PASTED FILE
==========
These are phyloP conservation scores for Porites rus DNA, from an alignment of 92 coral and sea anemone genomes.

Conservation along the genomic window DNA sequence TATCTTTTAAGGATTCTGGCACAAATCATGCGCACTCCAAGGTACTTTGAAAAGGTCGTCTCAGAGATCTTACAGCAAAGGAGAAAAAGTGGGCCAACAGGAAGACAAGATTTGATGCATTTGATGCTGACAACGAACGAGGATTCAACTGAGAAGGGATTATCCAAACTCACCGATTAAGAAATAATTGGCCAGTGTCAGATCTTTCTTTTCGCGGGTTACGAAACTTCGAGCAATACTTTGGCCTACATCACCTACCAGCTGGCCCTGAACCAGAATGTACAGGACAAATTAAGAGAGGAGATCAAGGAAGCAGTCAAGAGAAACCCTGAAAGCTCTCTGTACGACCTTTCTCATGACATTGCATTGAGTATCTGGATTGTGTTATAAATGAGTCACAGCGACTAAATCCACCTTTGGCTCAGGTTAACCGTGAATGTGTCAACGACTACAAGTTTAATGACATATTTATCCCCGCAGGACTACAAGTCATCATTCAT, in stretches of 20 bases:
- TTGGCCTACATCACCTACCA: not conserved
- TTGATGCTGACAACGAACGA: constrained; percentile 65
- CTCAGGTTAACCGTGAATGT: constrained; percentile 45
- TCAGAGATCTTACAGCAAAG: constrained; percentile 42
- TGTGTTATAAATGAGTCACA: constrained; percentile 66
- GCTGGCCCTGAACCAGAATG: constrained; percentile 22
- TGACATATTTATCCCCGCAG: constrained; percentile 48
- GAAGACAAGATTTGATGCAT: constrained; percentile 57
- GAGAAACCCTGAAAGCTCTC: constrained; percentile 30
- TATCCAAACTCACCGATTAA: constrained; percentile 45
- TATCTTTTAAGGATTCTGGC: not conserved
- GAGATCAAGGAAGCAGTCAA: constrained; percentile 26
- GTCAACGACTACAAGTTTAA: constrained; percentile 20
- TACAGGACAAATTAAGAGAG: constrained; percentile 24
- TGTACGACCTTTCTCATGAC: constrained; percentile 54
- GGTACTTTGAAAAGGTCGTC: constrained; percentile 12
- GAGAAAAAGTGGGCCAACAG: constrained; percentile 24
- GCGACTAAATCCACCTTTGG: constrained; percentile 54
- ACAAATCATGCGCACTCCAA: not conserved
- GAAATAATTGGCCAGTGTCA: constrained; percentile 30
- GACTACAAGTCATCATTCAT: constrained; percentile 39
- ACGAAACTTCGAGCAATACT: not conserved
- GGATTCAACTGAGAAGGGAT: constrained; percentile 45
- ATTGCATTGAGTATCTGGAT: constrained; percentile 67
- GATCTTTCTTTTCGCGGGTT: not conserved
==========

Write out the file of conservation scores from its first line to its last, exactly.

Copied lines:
These are phyloP conservation scores for Porites rus DNA, from an alignment of 92 coral and sea anemone genomes.

Conservation along the genomic window DNA sequence TATCTTTTAAGGATTCTGGCACAAATCATGCGCACTCCAAGGTACTTTGAAAAGGTCGTCTCAGAGATCTTACAGCAAAGGAGAAAAAGTGGGCCAACAGGAAGACAAGATTTGATGCATTTGATGCTGACAACGAACGAGGATTCAACTGAGAAGGGATTATCCAAACTCACCGATTAAGAAATAATTGGCCAGTGTCAGATCTTTCTTTTCGCGGGTTACGAAACTTCGAGCAATACTTTGGCCTACATCACCTACCAGCTGGCCCTGAACCAGAATGTACAGGACAAATTAAGAGAGGAGATCAAGGAAGCAGTCAAGAGAAACCCTGAAAGCTCTCTGTACGACCTTTCTCATGACATTGCATTGAGTATCTGGATTGTGTTATAAATGAGTCACAGCGACTAAATCCACCTTTGGCTCAGGTTAACCGTGAATGTGTCAACGACTACAAGTTTAATGACATATTTATCCCCGCAGGACTACAAGTCATCATTCAT, in stretches of 20 bases:
- TTGGCCTACATCACCTACCA: not conserved
- TTGATGCTGACAACGAACGA: constrained; percentile 65
- CTCAGGTTAACCGTGAATGT: constrained; percentile 45
- TCAGAGATCTTACAGCAAAG: constrained; percentile 42
- TGTGTTATAAATGAGTCACA: constrained; percentile 66
- GCTGGCCCTGAACCAGAATG: constrained; percentile 22
- TGACATATTTATCCCCGCAG: constrained; percentile 48
- GAAGACAAGATTTGATGCAT: constrained; percentile 57
- GAGAAACCCTGAAAGCTCTC: constrained; percentile 30
- TATCCAAACTCACCGATTAA: constrained; percentile 45
- TATCTTTTAAGGATTCTGGC: not conserved
- GAGATCAAGGAAGCAGTCAA: constrained; percentile 26
- GTCAACGACTACAAGTTTAA: constrained; percentile 20
- TACAGGACAAATTAAGAGAG: constrained; percentile 24
- TGTACGACCTTTCTCATGAC: constrained; percentile 54
- GGTACTTTGAAAAGGTCGTC: constrained; percentile 12
- GAGAAAAAGTGGGCCAACAG: constrained; percentile 24
- GCGACTAAATCCACCTTTGG: constrained; percentile 54
- ACAAATCATGCGCACTCCAA: not conserved
- GAAATAATTGGCCAGTGTCA: constrained; percentile 30
- GACTACAAGTCATCATTCAT: constrained; percentile 39
- ACGAAACTTCGAGCAATACT: not conserved
- GGATTCAACTGAGAAGGGAT: constrained; percentile 45
- ATTGCATTGAGTATCTGGAT: constrained; percentile 67
- GATCTTTCTTTTCGCGGGTT: not conserved